The talented quintet shares the leads in the musical numbers in both instrument playing and singing, and under the musical direction of Falconer, charm us with their tongue in cheek humour and their matter of fact attitude. In one song, the Wives (along with the audience and the onstage musicians) are asked to check their privilege - with Nougar confessing she is a fortunate home owner in Fitzroy - and another acknowledging the representation and the intersectionality the five performers cover within the scope of feminism.
The five are dressed in an assortment of white outfits decorated with sequins and shine. Despite the flashiness, there is still very much a folk aesthetic to the costumes and it sits in line with the positioning of the band and instruments and the few props they use. Their mannerisms, from the way they sit, stand and speak, are all reminiscent of the typical behavior you would expect to see at a hootenanny.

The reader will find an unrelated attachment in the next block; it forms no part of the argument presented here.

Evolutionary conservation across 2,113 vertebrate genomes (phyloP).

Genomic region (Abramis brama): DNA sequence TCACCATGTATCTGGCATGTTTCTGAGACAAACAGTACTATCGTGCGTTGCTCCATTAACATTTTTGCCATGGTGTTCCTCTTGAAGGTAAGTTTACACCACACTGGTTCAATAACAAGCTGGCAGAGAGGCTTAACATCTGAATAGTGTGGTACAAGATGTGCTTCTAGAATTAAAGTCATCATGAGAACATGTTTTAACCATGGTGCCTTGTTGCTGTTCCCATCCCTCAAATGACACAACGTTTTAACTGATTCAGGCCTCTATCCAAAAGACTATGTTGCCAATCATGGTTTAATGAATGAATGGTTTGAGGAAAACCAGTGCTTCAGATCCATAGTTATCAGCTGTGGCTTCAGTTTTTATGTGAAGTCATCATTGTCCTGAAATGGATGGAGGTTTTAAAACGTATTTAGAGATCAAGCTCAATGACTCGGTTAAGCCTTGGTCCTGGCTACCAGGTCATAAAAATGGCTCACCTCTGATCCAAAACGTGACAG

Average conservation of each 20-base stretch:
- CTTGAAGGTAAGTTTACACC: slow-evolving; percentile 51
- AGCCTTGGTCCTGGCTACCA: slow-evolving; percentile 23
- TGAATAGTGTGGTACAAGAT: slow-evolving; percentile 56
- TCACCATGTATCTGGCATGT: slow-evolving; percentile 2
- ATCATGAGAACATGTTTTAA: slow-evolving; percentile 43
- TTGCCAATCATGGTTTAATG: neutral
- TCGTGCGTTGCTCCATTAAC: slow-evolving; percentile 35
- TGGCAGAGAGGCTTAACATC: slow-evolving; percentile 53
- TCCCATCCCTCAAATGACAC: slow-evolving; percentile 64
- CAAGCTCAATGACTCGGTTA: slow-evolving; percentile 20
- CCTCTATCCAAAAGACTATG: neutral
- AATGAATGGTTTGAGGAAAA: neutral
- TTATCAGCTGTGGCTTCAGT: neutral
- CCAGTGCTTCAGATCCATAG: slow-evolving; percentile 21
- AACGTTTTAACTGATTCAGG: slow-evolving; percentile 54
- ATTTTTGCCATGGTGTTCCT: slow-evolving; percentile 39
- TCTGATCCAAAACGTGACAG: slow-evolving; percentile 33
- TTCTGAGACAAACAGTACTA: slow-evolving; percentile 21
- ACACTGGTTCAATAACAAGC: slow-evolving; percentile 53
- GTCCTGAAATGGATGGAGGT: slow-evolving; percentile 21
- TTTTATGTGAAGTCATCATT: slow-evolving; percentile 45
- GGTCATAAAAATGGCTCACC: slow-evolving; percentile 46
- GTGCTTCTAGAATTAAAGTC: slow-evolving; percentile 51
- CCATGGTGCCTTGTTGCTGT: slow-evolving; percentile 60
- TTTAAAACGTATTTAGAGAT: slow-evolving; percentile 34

With folk music having close ties to bush music and this being a show about feminism, it is fitting that there be a song dedicated to Jessie Hickman, otherwise known as The Lady Bushranger. As the name suggests, Hickman was an Australian bushranger who was the leader of a gang of cattle thieves in the 1920s. Just like Hickman, the song is forceful in reminding the audience that strong women have existed for centuries and while many of them have been forgotten by history, it is never too late to gain strength from them today.
Apart from being wildly entertaining, Glittergrass is also an extremely open and welcoming production, with Falconer stating at one point that “you can have a dick, just don’t be one”. There is no hate or bashing of anyone here, rather it is an intoxicating wakeup call to everyone on what feminism is fighting for and how we can all play a part in this.
Venue: Malthouse Theatre, 113 Sturt St, Southbank
Season: Until 21 April | Tues - Sat 9:45pm, Sun 8:45pm
Length: 60 minutes
Tickets: $$32 Full | $28 Conc | $25 Tightarse Tuesday
Bookings: MICF website